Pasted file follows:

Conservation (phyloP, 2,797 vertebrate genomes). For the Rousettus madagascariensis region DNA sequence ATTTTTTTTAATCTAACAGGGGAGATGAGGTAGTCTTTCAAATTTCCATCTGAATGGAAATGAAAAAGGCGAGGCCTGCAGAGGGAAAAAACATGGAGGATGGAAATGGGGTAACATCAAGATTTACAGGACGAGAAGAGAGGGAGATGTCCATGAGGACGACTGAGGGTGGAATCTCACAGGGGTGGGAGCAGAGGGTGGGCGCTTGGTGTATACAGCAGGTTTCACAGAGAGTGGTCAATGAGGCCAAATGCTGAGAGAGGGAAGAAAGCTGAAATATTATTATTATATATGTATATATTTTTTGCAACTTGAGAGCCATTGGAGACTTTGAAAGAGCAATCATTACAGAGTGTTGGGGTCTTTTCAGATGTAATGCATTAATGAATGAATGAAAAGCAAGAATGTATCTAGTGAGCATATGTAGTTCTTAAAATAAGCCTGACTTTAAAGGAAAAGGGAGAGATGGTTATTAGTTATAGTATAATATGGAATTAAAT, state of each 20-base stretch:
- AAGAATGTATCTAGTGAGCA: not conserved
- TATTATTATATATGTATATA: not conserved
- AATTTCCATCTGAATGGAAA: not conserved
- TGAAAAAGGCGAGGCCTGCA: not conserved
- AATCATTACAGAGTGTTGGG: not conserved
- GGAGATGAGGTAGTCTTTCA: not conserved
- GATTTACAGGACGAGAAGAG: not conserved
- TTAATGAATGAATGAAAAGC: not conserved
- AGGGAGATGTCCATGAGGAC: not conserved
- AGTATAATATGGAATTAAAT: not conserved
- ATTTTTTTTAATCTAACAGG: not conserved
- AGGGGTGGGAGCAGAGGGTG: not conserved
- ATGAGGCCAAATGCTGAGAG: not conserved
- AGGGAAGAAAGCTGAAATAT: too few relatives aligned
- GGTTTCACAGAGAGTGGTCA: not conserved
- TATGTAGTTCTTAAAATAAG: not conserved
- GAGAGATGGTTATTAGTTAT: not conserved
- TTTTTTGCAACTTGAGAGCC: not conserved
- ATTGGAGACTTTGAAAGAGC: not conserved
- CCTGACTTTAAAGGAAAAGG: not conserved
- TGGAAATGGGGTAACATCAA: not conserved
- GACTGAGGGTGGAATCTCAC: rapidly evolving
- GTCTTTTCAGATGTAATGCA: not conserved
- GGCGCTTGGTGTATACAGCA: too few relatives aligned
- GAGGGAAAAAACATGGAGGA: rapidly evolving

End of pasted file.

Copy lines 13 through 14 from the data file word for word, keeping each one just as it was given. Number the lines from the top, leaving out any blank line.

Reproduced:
- AGGGGTGGGAGCAGAGGGTG: not conserved
- ATGAGGCCAAATGCTGAGAG: not conserved